Tuesday, October 23, 2012

Status emulation in a good cause

Thorstein Veblen wrote that status emulation was a very powerful human motivation—second only to the survival instinct and sometimes not even in second place.  I remember when I read his description of folks being "well-dressed but ill clad" and thinking of some of the more extreme examples I had encountered while driving taxis during college.  On bitterly cold nights I would pick up women at places like Orchestra Hall who had on skimpy cocktail dresses and very expensive high-heeled shoes that were not exactly a good match for icy sidewalks.  Cast out in the elements, they probably had a life expectancy of less than five minutes but damn, they looked good.

It was observations like this that made me a lifelong fan of Veblen's.  Not only did he have deep insights into how humans made many of their economic choices, these insight were often extremely prescient.  I have often wondered what Veblen would say if could see what television advertising has done to status emulation.  But if status emulation can sell off-road trucklets to suburban housewives who will never even venture down strange alleys, I would imagine it can be used to sell PV panels.  And now we see that there are studies that show such outcomes can already be demonstrated.

If Your Neighbor Has Solar Panels, You’re More Likely To Go Solar (Solar Power Is Contagious)


Someone is considerably more likely to install solar panels on their home if others in their area have already installed them, according to new research from Yale and New York University.

The research was done by studying different clusters of solar panel installations in California from January 2001 to December 2011. The researchers found that residents are much more likely to install solar panels if they are already installed in their zip code, and particularly if they are installed on their street.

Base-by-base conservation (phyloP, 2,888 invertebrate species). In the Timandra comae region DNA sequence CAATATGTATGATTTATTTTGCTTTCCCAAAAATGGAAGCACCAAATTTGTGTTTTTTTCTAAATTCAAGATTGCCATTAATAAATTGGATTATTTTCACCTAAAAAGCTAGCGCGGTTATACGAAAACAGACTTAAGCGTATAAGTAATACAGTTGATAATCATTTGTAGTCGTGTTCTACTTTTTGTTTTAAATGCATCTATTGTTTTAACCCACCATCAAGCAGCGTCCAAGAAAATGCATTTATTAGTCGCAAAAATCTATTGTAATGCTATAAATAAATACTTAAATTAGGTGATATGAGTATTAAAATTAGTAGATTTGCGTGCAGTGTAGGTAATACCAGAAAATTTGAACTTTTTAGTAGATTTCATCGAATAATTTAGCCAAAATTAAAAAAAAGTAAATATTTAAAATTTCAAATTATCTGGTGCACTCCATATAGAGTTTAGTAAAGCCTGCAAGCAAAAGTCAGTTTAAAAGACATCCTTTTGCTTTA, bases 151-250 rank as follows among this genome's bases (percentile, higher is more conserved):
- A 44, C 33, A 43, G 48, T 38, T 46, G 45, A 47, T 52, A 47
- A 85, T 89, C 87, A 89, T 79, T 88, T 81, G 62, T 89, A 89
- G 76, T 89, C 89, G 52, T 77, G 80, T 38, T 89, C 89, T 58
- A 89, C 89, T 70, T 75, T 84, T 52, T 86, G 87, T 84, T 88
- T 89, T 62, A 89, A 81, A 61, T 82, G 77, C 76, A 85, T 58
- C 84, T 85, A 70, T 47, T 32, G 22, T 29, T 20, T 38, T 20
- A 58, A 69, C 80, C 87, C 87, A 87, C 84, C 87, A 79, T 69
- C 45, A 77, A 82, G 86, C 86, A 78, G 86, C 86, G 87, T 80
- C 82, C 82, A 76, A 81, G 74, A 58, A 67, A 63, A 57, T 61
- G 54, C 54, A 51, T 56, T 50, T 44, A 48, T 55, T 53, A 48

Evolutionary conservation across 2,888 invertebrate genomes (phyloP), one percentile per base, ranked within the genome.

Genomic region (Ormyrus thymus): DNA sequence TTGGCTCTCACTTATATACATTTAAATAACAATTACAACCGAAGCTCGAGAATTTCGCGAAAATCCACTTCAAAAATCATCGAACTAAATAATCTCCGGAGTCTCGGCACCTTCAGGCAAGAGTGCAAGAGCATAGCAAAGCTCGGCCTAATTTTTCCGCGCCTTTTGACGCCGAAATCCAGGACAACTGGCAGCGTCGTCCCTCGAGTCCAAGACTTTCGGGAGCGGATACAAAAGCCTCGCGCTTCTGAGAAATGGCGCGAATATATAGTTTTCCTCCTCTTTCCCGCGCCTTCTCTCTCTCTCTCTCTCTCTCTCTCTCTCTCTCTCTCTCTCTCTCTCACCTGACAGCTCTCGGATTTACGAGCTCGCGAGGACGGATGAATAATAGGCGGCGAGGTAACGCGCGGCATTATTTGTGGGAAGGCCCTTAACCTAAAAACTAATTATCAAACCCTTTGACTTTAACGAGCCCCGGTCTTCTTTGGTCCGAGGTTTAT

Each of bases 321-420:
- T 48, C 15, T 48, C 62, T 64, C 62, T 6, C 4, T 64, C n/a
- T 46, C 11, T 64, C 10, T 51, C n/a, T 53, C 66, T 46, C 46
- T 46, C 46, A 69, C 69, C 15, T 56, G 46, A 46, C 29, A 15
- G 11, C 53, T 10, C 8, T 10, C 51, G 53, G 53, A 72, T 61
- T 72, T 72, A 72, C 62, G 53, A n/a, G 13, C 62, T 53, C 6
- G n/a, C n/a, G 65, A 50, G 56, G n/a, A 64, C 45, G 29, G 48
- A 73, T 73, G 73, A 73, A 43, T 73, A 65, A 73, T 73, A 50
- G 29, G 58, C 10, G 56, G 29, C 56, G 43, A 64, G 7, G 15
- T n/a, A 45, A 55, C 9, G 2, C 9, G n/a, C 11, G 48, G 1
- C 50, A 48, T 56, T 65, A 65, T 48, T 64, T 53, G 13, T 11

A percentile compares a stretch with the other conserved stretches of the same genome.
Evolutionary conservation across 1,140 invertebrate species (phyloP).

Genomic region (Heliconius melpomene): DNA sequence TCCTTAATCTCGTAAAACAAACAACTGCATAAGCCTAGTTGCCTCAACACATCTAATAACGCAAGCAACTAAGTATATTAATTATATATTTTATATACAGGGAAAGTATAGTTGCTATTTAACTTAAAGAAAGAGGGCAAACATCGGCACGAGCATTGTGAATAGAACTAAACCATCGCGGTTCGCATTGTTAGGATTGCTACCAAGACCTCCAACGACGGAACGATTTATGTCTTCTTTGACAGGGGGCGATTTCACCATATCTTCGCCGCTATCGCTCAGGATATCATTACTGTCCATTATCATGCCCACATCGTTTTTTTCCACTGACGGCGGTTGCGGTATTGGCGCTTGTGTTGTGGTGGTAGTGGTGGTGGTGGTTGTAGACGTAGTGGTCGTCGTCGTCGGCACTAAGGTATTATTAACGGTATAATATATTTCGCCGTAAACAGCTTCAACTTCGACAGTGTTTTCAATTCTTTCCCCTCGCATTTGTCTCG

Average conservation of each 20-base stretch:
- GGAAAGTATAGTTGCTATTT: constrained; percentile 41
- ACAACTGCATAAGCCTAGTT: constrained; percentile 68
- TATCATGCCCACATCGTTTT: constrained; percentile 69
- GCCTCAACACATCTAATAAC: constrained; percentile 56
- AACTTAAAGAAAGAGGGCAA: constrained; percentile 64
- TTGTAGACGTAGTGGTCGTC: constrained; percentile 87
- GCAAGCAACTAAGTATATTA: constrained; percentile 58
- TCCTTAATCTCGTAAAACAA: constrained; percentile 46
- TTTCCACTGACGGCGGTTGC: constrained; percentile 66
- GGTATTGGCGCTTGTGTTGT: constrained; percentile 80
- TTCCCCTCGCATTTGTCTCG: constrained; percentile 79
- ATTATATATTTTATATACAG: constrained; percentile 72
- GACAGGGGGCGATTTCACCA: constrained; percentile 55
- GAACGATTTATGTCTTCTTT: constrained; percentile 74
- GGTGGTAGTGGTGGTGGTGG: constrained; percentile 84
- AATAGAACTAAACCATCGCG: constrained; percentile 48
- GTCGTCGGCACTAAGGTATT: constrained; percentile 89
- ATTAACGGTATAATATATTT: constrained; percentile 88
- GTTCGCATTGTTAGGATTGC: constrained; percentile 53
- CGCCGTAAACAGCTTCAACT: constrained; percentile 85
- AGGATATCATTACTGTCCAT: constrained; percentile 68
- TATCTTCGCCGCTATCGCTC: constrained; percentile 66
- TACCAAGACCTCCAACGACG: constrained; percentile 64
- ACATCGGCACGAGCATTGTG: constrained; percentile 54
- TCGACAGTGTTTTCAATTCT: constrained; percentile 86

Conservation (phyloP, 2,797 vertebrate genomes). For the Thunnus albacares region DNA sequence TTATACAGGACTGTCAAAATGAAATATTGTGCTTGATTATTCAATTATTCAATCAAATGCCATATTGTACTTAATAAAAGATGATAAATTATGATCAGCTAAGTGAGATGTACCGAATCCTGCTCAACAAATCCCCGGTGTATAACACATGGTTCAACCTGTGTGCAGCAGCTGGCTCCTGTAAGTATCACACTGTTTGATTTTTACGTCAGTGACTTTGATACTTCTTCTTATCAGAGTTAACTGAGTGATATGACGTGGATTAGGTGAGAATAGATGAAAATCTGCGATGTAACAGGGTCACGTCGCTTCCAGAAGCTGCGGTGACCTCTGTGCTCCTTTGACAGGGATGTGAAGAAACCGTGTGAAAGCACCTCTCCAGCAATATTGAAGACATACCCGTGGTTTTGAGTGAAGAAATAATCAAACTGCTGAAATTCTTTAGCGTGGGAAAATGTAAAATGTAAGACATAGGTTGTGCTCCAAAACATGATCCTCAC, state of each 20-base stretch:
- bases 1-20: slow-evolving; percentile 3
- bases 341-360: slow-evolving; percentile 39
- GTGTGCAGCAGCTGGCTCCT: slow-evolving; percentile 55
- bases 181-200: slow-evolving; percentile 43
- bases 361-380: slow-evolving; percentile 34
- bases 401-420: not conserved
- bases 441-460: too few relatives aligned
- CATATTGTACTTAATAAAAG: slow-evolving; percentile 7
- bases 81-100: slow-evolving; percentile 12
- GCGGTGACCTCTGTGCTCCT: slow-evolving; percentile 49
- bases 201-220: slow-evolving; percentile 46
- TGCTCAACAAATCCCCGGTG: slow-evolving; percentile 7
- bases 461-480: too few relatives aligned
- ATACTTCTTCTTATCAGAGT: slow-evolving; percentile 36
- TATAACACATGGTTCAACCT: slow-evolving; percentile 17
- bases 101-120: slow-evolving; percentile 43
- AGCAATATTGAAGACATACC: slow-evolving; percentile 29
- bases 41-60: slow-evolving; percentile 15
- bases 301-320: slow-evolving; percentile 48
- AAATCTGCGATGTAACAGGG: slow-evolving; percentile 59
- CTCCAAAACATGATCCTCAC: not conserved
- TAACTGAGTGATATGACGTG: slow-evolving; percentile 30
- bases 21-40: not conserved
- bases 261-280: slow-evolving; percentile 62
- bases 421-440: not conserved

“We looked at the influence that the number of cumulative adoptions — the number of people who already installed solar panels in a zip code — had on the probability there would be a new adoption in that zip code,” said Kenneth Gillingham, the study’s co-author and assistant professor of economics at the Yale School of Forestry & Environmental Studies. “Our approach controls for a variety of other possible explanations, including clustering of environmental preferences or marketing activity.”

The results were pretty significant, just 10 extra solar installations in a zip code made it 7.8% more likely that someone would install them themselves. And with just a 10% increase in the number of people within a zip code to have solar installations, there will be a 54% increase in the number of those going solar.

“These results provide clear evidence of a statistically and economically significant effect,” said Bryan Bollinger, the other co-author and assistant professor of marketing at New York University Stern School of Business.

The study also clearly shows what led to the increase: visibility and word-of-mouth. “If my neighbor installs a solar panel and tells me he’s saving money and he’s really excited about it, it’s likely I’ll go ahead and do the same thing,” said Gillingham. “Then there are others who’ll install because they don’t want to be one-upped by their neighbors.”  more

1 comment:

  1. The research is very nice, its a matter of like but I think renewable source of energy is something every one look forward.

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